The court ruled that such disposition or provisions in the will is void in violation of Art. 838.
Therefore, by this provision, the probate of the will is mandatory whether the will is executed outside or
within the Philippines, whether holographic or notarial, it is immaterial.
In the case of Lasam vs Omegan, it enunciated the principle that if the will had been probated, the will has no
effect whatsoever and thus it cannot be the basis of any claim or right of possession by the heirs.
In a probate proceedings, once admitted due execution of the will is conclusively presumed. The allowance of
the will either during the lifetime or after the testators death shall always be conclusive as to the due
execution of the will

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it cannot be attacked by any criminal action for perjury even if the probate proceedings or the decision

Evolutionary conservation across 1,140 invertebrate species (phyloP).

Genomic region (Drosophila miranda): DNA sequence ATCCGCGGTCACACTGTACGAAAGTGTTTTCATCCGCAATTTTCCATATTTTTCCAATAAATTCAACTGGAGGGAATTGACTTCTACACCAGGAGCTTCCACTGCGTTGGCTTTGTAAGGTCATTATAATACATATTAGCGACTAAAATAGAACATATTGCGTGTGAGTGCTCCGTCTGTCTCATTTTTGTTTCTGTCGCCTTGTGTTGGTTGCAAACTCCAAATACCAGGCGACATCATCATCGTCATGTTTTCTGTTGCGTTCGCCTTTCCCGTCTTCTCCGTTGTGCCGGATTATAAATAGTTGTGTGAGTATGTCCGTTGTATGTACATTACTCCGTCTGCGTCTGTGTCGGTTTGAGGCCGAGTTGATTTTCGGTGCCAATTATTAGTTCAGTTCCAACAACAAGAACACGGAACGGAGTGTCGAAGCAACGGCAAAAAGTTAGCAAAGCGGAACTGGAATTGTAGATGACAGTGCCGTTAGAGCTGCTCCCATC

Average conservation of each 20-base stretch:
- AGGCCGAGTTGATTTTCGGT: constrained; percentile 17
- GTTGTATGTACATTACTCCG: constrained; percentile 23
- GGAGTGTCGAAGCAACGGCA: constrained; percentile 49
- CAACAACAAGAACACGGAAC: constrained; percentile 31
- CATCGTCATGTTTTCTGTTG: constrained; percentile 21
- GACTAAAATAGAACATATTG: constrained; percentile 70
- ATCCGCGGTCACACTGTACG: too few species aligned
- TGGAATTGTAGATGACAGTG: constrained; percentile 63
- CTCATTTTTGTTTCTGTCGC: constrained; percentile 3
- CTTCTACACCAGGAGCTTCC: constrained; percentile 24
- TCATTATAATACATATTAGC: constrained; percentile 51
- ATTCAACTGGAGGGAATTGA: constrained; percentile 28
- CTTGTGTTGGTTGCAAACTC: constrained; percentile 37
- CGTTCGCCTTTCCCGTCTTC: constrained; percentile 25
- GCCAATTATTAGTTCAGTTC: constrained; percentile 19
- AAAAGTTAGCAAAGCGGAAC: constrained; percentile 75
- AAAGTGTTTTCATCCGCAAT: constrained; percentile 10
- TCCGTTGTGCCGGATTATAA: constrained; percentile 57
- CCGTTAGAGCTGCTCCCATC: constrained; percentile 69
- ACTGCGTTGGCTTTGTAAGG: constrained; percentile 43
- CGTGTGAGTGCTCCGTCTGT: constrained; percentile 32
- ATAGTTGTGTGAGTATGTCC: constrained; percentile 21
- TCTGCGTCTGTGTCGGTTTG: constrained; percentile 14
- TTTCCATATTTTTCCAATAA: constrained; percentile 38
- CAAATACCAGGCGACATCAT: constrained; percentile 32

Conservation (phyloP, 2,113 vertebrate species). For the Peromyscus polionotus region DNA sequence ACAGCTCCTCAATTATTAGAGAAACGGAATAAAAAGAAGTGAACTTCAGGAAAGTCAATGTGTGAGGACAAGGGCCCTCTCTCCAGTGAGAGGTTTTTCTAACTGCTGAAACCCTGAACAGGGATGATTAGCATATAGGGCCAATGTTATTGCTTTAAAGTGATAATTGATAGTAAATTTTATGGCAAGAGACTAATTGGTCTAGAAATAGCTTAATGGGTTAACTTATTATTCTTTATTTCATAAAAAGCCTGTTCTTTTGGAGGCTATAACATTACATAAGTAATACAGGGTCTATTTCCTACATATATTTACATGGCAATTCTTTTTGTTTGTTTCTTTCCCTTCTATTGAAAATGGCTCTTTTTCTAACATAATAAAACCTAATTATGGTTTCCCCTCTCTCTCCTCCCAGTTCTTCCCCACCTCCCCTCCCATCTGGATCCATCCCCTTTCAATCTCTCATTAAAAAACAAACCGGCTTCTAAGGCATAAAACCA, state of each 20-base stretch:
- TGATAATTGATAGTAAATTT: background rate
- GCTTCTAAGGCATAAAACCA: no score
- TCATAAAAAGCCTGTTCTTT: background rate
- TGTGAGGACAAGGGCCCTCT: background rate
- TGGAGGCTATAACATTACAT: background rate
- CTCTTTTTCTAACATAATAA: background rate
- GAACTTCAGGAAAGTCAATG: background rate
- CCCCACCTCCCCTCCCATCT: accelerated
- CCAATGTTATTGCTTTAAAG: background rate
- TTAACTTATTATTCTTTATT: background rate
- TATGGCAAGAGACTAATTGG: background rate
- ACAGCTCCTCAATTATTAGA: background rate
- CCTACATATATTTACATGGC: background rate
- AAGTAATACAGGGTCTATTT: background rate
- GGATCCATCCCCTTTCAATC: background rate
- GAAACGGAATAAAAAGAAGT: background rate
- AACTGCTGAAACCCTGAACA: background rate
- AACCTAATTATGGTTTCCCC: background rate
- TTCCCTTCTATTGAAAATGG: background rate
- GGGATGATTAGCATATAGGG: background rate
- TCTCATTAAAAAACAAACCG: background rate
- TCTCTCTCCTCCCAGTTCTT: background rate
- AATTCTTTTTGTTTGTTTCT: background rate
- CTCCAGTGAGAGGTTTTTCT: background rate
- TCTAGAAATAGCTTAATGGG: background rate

is rendered by the court is erroneous, it still cannot be attacked because there is a presumption that the
will was genuine.
Who and when a will may be probated?
The will may be probated at any time after the death of the testator or it may be presented for probate
by the testator himself.
If after the death of the testator, heirs, devices and legatees can go to court.
How about executor, administrator, devicee, legatee or interested person such as creditors may have the
legal standing to go to court and file for the probate proceedings.
If the will is left to a custodian, the custodian of the will is given one month to surrender the copy of the
will or else the court will sanction him. Thats why if the will has been surrendered in court, you can
deposit it ahead of the filing of the petition for probate proceedings.